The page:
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Q4 2016 – UK Government Brings Superfast Broadband to 4.3 Million Premises

Posted Thursday, February 16th, 2017 (12:33 pm) by Mark Jackson (Score 638)
united kingdom black map

The Government’s national Broadband Delivery UK programme has today announced that some 4,309,668 additional homes and businesses in the United Kingdom can now order a “superfast broadband” (24Mbps+) service as a result of their £1.6bn+ public investment.

At present around 92% of premises in the United Kingdom can access a fixed line superfast broadband connection and Phase Two of the BDUK project aims to push this to 95% by 2017/18, before possibly rising up to around 97% by 2020. The rest are likely to be catered for by alternative networks (altnets) and the forthcoming 10Mbps Universal Service Obligation (USO).

Take note that, prior to BDUK, the commercial market (purely private investment) had already enabled operators like BT and Virgin Media to expand the reach of superfast Internet services to around 70% of the country. However, the major operators’ tend to view the final 30% as being “not commercially viable” and so the BDUK programme was setup to offer support via state aid.

So far most of Phase One (90% of the UK) and Phase Two (95% of the UK) have been supported by Openreach’s (BT) deployment of ‘up to’ 80Mbps Fibre-to-the-Cabinet (FTTC) and some ultrafast Fibre-to-the-Premise (FTTP) technology, as well as a little work from alternative operators like Gigaclear, AB Internet, Call Flow and UKB Networks etc.

However the future expansion beyond 95% will almost certainly involve greater input from alternative network (altnet) ISPs like those mentioned above, which is partly because BT would find it increasingly difficult to cater for such remote areas where the economic model can become prohibitively expensive for a traditional commercial operator.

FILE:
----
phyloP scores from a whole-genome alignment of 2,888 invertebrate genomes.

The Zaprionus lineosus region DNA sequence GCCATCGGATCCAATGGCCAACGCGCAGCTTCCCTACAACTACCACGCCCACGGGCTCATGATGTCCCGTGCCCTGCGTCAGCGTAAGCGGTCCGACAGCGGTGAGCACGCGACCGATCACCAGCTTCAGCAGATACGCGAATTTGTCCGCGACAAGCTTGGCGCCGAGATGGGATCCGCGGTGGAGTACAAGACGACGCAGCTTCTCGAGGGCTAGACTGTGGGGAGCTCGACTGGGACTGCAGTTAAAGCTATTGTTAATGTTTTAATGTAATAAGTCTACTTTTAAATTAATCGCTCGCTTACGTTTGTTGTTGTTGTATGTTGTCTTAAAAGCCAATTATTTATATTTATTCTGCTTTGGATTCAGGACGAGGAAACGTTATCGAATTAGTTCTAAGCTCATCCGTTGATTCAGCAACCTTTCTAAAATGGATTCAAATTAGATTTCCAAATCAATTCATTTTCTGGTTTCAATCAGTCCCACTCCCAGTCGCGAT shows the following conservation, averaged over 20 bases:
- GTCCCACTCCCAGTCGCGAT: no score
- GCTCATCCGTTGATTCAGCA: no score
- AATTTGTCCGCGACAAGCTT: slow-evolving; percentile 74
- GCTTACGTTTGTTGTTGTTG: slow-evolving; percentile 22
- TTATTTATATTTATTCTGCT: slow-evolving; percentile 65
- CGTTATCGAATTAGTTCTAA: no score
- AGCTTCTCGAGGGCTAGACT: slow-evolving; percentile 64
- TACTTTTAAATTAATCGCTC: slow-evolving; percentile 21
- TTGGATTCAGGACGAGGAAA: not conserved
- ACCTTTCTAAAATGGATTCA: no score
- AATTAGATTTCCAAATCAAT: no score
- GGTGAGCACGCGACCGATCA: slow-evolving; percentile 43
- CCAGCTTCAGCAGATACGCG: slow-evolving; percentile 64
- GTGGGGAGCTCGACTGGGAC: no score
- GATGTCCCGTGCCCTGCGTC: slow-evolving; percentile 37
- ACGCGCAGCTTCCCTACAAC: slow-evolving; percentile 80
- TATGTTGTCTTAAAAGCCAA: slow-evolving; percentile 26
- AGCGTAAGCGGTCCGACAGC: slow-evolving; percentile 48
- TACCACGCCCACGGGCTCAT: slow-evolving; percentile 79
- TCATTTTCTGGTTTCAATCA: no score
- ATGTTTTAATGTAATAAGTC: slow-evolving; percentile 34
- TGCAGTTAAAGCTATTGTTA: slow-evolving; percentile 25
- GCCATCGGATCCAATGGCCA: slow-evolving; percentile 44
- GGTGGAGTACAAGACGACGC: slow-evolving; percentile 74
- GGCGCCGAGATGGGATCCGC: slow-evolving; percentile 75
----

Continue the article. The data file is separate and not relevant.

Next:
Q4 2016 Progress Report

The “premises passed” figure used below only reflects those able to order “superfast” speeds of 24Mbps+ as a result of the BDUK project (i.e. it excludes those that have benefited but which would receive sub-24Mbps speeds). They also exclude “overspill effects” of BDUK-supported projects on premises which already have superfast broadband available.

Likewise the following table only reflects state aid from the Government (BDUK) and does NOT include match-funding from local councils, the EU and other public or even private sources.

bduk broadband performance update q4 2016

The headline figures used above are said to be cash based (i.e. when grants are made or budgets transferred). On an accruals basis, which matches costs incurred to the timing of delivery, cumulative BDUK expenditure to the end of 2016 has been estimated as £548,074,780 and that equates to 7,863 premises covered per £million of BDUK expenditure (expenditure is higher for this because the work has been delivered in advance of payment).

Admittedly the roll-out pace has slowed somewhat since the early years, although this is to be expected because the programme is now concentrating on the most challenging rural and some tedious sub-urban locations (e.g. Exchange Only Lines). Related areas take longer to reach, often cost more and deliver fewer premises passed in the same space of time.

One other final point to make is that future deployment phases, such as those aiming to deliver coverage above 95%, will also be adopting the slightly improved 30Mbps+ definition for “superfast broadband“. The EU and Ofcom have been using this definition for 6 years, although official BDUK contracts have been a bit slow to adopt the same approach.

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5 Responses
  1. gerarda

    It is a pity the cost is not shown on an accruals basis as the raw figures appear to show the hard to reach premises cost less to connect than the easier ones.

  2. Fastman

    it could also be that these include some of early Phase 2 deployments which are fiddly but close to network and therefore have been picked up in the latest figure — as opposed to massively hard and miles from anywhere

  3. Steve Jones

    I wonder to what extent the operation of gain-share/clawback will mean these figures are somewhat distorted? If they reflect the payments made to the local BDUK projects as they grants have been made to BT then presumably these numbers can’t reflect any money which has been returned to the local project under that scheme (or which BT has recognised will be returned via their deferrals). I don’t suppose we can possibly know at this stage, as there is surely more to come. There have now been quite a few local projects which have announced extensions based on the reinvestment fund and, presumably, quite a few more to come yet.

    Perhaps we won’t know unless/until the NAO do a final wrap-up report on the whole exercise.

  4. George

    Out of interest, does the 92% include premises in FTTC-enabled areas, but whose local cabinets are out of capacity?

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